In the present, old Hauser is using a glorified Google Maps to find places that match the key words from the song, because there aren't multiple locations that match words like "pines" and "sunset" in San Francisco.
At the cemetery, they find that Petty broke out of the mausoleum, not into it. Thus, he must have respawned there. They also find landmines and spray paint.
They confer with Madsen's bomb squad buddy Tanner (who emasculates Soto all over again), who is mind-boggled by the fact Madsen found Petty's hide out. Madsen and Hauser argue over the phone about the subtleties of spray paint hue, and Hauser gets more irritatingly cryptic than usual and tells her to find a park with the word "Windward" in it. Meanwhile, Hauser searches "sunset" and sandstone (the colour they decided on for the paint), finding a beach.
The park is clean, but Hauser is driving into trouble. Petty's at the beach setting mines, and of course Hauser steps right on one. Also, we establish Petty is kind of a doucher.
Madsen and Soto stake out the park, and Soto makes a joke about an actual "transparent suit" and they should give him more funny lines because this show needs more comedic relief. To their surprise, Petty shows up. Madsen kicks him in the back and handcuffs him. She realises Hauser's in trouble when she rings him and finds his mobile in Petty's bag.
Madsen locks up her criminal in present-day Alcatraz (full circle) and threatens him to tell her where Hauser is. Paxton tells her Hauser's dead, but she knows he's lying and asks what he wants. He, rather reasonably, demands to know what's going on with the time travel. His little monologue is both poorly written and poorly delivered. I'm glad they don't focus on him at all in the flashbacks. She tells Soto to chat it up with the psychopathic bomber while she digs through Hauser's stuff.
Soto's bullshitting about time travel, Madsen finds the song with the clues circled, and Petty is rambling about his Star again. He gets all high and mighty about his importance, and reveals the existence of a "lady head-shrinker." Soto is confused, because lady doctors weren't a thing on Alcatraz, when Madsen interrupts him. Damn. I was hoping that we'd get Soto and Madsen finally asking some questions about this whole hullabaloo. (Aside: has Rebecca really already come to terms with the my-adopted-uncle-is-my-real-uncle thing?)
Flashback to Lucy circling the key words from the lullaby. She explains his technique and mentions the undiscovered bomb for the fifth time this episode. Beauregard speaks to Lucy about Tommy Madsen, telling her to mind her own business.
In the present, Soto and Madsen find Hauser on the beach.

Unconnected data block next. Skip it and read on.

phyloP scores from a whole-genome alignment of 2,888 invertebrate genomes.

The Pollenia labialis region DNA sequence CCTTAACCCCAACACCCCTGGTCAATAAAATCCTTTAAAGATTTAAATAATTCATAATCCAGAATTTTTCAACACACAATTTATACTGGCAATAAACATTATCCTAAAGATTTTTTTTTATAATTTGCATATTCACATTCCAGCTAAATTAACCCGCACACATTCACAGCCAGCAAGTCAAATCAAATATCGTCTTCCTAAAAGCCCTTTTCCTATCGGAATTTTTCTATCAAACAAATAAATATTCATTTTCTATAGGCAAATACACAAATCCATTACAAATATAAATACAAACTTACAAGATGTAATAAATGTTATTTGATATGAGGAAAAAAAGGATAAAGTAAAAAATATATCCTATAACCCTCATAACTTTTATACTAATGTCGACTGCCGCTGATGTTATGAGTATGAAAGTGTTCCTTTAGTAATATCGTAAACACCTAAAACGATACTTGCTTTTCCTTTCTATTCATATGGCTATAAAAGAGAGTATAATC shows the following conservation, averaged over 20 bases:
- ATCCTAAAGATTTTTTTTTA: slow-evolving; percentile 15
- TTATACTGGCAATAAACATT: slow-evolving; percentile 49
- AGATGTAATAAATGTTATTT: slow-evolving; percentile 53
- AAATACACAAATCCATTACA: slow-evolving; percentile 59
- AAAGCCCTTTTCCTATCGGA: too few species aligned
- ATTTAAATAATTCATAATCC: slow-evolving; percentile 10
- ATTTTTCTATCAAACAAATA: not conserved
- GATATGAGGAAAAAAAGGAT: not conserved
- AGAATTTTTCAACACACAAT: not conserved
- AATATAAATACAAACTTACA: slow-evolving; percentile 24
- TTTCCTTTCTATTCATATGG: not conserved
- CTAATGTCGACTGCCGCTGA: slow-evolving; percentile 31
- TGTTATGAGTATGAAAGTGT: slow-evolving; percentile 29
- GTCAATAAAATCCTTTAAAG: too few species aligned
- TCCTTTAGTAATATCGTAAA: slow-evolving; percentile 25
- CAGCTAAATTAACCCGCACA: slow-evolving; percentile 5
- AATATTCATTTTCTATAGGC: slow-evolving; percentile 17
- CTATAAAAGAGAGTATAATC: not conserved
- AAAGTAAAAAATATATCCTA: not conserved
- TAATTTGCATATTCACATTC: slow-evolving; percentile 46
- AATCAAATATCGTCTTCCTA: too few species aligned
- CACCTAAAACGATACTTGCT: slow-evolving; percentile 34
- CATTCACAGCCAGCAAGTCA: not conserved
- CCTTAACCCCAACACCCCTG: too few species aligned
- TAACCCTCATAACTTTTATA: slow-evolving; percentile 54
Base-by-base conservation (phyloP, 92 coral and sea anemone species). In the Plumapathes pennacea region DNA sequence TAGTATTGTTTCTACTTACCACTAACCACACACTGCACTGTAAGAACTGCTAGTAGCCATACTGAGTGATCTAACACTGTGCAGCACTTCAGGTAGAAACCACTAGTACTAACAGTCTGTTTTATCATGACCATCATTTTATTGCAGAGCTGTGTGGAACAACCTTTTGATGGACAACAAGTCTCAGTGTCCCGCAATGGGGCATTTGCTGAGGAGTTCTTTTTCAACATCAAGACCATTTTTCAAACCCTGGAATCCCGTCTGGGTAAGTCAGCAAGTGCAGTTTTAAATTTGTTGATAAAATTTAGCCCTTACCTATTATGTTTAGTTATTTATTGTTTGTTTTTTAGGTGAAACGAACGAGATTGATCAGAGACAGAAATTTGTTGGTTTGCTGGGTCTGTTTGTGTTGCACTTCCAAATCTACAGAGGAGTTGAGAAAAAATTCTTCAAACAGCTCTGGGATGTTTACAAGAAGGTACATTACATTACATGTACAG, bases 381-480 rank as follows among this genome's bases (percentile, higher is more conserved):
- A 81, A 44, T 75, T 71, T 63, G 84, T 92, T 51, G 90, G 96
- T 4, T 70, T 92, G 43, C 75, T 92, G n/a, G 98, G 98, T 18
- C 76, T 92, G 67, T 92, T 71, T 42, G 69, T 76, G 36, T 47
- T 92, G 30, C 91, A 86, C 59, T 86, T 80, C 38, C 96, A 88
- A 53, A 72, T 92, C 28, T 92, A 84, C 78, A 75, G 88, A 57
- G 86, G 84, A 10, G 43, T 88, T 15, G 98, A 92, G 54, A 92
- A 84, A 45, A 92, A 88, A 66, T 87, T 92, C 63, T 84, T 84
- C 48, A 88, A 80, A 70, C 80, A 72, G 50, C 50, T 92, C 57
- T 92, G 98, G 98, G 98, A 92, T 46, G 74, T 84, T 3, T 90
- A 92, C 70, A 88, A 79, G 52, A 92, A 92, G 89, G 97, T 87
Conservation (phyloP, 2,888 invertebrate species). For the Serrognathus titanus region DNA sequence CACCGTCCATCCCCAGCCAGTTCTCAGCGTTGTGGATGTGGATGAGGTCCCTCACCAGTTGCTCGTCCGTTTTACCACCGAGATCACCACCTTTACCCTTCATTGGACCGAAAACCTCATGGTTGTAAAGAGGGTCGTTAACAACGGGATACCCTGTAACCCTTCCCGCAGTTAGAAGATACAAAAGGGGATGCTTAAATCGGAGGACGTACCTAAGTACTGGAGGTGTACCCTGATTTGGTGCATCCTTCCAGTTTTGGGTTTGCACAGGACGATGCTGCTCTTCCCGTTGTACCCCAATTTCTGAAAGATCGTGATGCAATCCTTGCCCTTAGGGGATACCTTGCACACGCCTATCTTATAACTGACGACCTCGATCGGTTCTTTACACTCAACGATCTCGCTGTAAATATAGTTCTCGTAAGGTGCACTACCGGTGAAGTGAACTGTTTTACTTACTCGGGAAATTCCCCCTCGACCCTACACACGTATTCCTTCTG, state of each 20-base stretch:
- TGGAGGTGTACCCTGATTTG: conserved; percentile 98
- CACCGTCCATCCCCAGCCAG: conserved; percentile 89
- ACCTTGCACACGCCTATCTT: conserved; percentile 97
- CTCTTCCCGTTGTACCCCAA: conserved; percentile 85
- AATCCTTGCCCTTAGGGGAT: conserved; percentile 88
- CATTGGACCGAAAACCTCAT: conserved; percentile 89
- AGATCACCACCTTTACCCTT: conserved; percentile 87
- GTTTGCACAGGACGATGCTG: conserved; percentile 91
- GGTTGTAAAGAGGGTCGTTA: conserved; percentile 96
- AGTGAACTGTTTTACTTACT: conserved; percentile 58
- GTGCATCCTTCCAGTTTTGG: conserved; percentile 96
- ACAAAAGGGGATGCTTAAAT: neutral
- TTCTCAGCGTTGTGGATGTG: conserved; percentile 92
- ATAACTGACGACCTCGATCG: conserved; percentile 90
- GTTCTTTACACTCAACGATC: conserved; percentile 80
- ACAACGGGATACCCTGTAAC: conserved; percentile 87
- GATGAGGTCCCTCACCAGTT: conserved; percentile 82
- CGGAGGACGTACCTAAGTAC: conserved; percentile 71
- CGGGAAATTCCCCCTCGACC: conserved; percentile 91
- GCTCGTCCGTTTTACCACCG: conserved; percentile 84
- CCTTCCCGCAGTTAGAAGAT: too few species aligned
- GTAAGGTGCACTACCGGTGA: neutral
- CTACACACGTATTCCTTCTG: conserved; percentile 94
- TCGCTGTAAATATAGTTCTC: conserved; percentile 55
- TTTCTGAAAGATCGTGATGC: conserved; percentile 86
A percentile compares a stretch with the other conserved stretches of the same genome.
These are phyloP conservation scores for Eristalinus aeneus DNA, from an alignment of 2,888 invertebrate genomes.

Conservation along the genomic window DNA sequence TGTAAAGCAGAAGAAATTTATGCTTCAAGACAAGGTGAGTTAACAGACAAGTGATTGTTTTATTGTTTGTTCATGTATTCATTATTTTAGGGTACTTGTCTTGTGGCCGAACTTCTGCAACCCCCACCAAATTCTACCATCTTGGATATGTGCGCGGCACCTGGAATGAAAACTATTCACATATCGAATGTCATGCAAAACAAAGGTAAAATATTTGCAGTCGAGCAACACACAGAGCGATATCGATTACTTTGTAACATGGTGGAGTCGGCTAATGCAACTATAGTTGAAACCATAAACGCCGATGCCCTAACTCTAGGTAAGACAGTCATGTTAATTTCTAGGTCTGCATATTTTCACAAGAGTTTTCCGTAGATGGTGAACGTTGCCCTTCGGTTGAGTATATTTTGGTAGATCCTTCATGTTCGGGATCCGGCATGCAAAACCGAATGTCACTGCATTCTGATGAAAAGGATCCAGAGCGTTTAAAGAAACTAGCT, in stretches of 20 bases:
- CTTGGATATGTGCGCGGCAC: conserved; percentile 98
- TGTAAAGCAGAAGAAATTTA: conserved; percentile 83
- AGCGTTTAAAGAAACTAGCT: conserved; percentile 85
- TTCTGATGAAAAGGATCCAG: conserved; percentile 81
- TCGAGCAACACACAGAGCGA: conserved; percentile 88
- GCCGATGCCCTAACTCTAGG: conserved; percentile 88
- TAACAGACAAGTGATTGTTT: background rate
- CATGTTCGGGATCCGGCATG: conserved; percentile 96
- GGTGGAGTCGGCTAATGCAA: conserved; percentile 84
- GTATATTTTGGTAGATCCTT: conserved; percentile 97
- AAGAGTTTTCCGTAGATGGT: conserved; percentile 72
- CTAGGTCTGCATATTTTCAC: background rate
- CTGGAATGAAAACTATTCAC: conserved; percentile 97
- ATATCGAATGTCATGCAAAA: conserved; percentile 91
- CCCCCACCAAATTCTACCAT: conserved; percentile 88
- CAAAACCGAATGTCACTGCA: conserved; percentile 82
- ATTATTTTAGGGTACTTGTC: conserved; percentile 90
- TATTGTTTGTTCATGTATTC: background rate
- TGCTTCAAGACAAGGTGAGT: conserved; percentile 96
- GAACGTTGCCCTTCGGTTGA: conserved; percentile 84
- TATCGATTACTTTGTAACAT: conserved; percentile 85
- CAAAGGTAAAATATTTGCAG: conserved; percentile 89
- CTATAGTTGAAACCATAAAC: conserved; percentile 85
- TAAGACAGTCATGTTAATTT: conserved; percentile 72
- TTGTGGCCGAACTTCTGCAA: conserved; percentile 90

Bomb squad shows up. Tanner is dusting around the bomb while Madsen and Hauser talk again about the bomb they never found. Of course Petty has jerry-rigged the bomb, making it super hard to dismantle. Tanner accepts the challenge, though. His plan is to have Madsen and Hauser run for it and then quickly cut the wires on the bomb. That... that doesn't seem like much of a plan. Did the writers even consider the idea of not killing off this dude?
Sure enough, Hauser and Madsen make it behind the sandbags, and Tanner cuts the wires but gets blown up anyway. If they knew the explosion wasn't going to be that big (and they'd established that they aren't), why didn't Tanner also hide behind the blast wall and they just let it explode harmlessly in the sand? It's not like they were going to destroy a building or something.
Madsen cries a bit over her lost friend, and Hauser takes a more direct approach, shooting Petty in the kneecap. I really admire his coping mechanisms. Hauser also threatens to shoot him in the head, thus extracting the location of the fourth bomb from 1959 out of Petty. It's diabolically genius, and Sam Neill's awesomeness continues to salvage this show.
Quick flashback to Hauser stuttering hopelessly and promising Lucy he'd find that last bomb. He also asks her out to dinner. Romance!
Present day in the hospital, and Hauser is telling comatose Lucy they found the last bomb. He then takes matters into his own hands all over again and takes her out of the hospital to Alcatraz 2.0 and gives her to Beauregard, saying, "You know her methods. Fix her." Talk about an offer you can't refuse.
In review, we establish that Hauser and Lucy had a relationship in the past, thus his genuine concern over her present condition. Also, the inmates wake up in random locations; they're not all from Alcatraz like Jack Sylvane. And finally, Lucy must have been at least partially responsible for this not-aging/time-travel thing. The dialogue and writing on the show are still pretty terrible on an episodic basis, but the overarching theme is coming together in a way that seems almost coherent. If they don't milk it too much, I'll stay on board. But also I'd be happy if they just turned this show into a biography of Sam Neill/Emerson Hauser's life, replete with many kneecap shootings. [Editor's Note: Next week features the return of the one prisoner Sam Neill hasn't shot...yet.]
Written or Contributed by: DrImprobable